Today, comedian Louis C.K. released his latest standup special, filmed earlier this year at the Beacon Theater in New York, NY as a simple $5 direct download. No DRM, payment simply through Paypal. He's aware of the risk of piracy and believes that simply offering a product that's inexpensive and simple enough that it's a better customer experience.

I hosted a podcast discussion that I'll be posting later this week -- one of the topics we discussed was the fact that a torrent download offers the best viewing experience for any way of watching television programming. (None of the glitches of streaming, none of the commercials of broadcast and none of the interminably long menus of DVDs and Blu-Rays.) Probably the only other one that compares is iTunes (which has the disadvantage of being the most expensive way to watch lots of television.)

Is the best way to compete with casual infringements simply to offer the best experience?

The New Digital Divide

Susan Crawford in the New York Times on The New Digital Divide:

"While we still talk about “the” Internet, we increasingly have two separate access marketplaces: high-speed wired and second-class wireless. High-speed access is a superhighway for those who can afford it, while racial minorities and poorer and rural Americans must make do with a bike path…

"Over the last 10 years, we have deregulated high-speed Internet access in the hope that competition among providers would protect consumers. The result? We now have neither a functioning competitive market for high-speed wired Internet access nor government oversight."

The market for dial-up internet access was competitive. The market for broadband access isn't. And without competition, incumbents can simply charge a prevailing rate. There's no incentive for competition, because it's not like a homeowner can simply switch from Time Warner to Comcast without moving to a new house that is in a Comcast service area. Competition spurs innovation and reduces rent-taking. A market needs either tight regulation or stiff competition. Home broadband providers are shielded form both.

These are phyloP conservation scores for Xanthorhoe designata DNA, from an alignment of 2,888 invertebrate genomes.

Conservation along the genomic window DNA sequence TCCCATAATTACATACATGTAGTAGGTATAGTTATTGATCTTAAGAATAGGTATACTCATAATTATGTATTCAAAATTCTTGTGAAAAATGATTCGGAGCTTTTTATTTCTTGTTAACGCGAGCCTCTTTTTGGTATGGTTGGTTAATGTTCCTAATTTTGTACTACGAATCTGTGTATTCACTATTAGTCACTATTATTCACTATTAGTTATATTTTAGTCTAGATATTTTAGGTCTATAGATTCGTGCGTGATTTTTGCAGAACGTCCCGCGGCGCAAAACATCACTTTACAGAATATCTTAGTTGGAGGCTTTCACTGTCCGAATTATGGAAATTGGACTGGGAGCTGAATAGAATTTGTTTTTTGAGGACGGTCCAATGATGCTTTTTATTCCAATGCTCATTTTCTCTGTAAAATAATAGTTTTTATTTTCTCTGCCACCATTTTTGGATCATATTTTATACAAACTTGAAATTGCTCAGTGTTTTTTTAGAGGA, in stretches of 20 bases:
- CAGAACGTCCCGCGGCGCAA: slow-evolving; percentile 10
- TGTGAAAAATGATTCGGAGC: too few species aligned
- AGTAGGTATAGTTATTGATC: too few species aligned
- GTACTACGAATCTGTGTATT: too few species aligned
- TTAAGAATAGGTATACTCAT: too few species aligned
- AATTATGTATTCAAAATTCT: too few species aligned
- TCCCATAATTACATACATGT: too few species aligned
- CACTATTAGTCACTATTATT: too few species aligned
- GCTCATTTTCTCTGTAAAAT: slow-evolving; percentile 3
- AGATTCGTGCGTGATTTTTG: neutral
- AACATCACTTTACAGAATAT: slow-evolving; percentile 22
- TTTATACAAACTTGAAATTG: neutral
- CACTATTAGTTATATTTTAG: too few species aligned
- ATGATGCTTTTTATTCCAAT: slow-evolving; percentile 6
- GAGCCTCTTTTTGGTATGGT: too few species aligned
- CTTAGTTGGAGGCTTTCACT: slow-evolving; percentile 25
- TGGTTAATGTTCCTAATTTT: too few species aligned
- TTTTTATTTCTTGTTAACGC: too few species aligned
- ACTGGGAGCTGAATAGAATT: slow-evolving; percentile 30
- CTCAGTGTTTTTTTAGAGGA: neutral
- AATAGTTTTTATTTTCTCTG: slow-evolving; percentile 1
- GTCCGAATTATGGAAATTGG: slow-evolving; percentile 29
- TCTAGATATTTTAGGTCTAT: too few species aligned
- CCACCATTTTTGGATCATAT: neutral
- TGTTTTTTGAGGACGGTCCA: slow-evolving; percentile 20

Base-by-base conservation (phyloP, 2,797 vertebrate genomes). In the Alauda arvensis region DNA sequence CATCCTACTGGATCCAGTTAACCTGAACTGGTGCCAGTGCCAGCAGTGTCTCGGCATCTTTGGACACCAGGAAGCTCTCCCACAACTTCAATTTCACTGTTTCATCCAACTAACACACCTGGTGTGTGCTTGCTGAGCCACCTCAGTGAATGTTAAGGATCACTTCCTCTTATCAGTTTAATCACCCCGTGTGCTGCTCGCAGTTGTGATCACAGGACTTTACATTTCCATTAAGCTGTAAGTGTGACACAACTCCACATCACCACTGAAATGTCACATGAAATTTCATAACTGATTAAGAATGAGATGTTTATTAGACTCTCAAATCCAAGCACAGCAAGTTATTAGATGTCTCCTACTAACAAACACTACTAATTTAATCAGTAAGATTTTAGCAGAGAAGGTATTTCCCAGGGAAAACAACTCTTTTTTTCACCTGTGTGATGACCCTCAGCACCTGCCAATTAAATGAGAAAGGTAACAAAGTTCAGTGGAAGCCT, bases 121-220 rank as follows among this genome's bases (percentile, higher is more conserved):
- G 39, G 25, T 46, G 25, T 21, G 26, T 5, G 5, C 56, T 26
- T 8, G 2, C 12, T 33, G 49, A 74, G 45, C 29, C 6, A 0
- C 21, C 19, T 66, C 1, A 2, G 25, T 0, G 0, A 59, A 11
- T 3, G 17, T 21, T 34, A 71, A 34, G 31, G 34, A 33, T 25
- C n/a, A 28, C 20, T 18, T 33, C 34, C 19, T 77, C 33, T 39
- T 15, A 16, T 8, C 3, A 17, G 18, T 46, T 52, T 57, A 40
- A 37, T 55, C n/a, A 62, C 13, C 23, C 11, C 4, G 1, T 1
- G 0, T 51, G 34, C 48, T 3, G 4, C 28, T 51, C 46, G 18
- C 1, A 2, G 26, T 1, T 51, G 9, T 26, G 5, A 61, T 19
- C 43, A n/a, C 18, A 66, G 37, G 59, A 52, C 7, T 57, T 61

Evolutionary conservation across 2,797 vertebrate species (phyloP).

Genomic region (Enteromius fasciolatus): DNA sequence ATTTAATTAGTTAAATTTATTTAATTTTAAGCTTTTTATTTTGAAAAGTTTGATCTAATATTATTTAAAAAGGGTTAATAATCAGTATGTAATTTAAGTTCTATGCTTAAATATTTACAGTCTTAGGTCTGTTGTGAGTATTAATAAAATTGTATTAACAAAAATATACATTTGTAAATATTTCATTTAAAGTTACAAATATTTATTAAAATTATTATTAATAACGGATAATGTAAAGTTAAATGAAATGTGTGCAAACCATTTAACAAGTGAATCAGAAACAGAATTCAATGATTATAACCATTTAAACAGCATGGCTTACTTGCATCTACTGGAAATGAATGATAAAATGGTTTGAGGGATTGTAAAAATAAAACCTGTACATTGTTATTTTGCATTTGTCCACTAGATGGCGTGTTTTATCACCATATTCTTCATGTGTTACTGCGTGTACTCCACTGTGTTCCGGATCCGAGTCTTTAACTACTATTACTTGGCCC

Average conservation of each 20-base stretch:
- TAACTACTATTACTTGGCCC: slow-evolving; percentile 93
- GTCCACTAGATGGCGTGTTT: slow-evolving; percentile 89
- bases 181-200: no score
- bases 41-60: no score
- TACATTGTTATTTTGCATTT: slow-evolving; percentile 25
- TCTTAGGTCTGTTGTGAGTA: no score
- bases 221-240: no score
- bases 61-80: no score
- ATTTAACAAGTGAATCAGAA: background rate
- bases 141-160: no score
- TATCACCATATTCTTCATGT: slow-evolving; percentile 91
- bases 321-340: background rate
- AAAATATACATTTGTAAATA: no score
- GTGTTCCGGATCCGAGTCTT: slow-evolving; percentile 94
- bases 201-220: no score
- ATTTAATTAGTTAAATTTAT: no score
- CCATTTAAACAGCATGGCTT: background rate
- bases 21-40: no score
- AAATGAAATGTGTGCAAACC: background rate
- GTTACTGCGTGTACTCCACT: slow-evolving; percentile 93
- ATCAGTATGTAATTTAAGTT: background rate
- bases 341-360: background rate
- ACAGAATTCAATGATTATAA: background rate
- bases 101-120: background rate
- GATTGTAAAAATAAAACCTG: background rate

Market Failure and Piracy

The historical popularity of file sharing owes as much to access as to price. Back around the turn of the century when musical lovers were clamoring for the ability to buy legal downloads, but didn't have a way to do that easier than piracy until Apple opened the iTunes store?

Dan Messer, Not All Bits, Warner Bros. Locking Down Harry Potter and Screwing Themselves "Hey, they tried to give someone, anyone, some money for this product and they were denied a legal avenue to do so at every turn. So, right or wrong, ethical or not, they acted upon the wantingness, the desire, created by Disney, and then removed Disney from the equation. Then they went out and gave that money to someone who would sell them some popcorn to snack on while watching the movie."

All else equal, music, TV and film buyers don't mind spending money on media when they know that it will be convenient and high quality. The hassles and risks of file sharing make sense when the paid alternative is both more difficult and more expensive or simply does not exist at all.

Termination Station